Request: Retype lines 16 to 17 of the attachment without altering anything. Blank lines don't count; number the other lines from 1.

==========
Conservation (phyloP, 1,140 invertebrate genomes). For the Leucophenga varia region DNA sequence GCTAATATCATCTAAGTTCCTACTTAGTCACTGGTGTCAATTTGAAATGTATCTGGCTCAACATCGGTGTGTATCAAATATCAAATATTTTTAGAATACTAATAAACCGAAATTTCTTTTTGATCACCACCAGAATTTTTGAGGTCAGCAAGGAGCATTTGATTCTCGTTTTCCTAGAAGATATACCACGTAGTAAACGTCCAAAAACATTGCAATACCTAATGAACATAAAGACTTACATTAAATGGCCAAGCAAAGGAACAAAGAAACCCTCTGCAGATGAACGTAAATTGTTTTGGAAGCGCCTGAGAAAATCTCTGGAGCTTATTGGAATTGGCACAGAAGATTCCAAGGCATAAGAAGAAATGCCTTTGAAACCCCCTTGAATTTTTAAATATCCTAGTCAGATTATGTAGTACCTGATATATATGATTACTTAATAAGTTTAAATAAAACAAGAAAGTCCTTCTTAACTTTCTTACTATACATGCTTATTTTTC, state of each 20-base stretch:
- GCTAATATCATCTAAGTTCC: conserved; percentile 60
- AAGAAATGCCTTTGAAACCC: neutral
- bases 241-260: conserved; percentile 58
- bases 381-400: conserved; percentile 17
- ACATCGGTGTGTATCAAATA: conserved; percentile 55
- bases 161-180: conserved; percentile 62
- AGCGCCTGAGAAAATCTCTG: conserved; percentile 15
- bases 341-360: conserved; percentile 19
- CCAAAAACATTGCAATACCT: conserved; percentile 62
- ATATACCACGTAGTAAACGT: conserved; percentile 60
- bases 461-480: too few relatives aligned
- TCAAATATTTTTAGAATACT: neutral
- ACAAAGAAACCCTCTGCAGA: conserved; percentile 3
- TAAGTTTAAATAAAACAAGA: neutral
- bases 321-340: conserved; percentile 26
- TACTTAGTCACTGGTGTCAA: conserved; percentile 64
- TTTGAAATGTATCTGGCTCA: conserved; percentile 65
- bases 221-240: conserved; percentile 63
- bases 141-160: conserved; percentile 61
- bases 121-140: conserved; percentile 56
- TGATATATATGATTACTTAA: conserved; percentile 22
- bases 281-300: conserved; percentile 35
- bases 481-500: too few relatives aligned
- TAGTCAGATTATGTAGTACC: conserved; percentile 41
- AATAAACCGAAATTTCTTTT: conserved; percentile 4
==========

- bases 321-340: conserved; percentile 26
- TACTTAGTCACTGGTGTCAA: conserved; percentile 64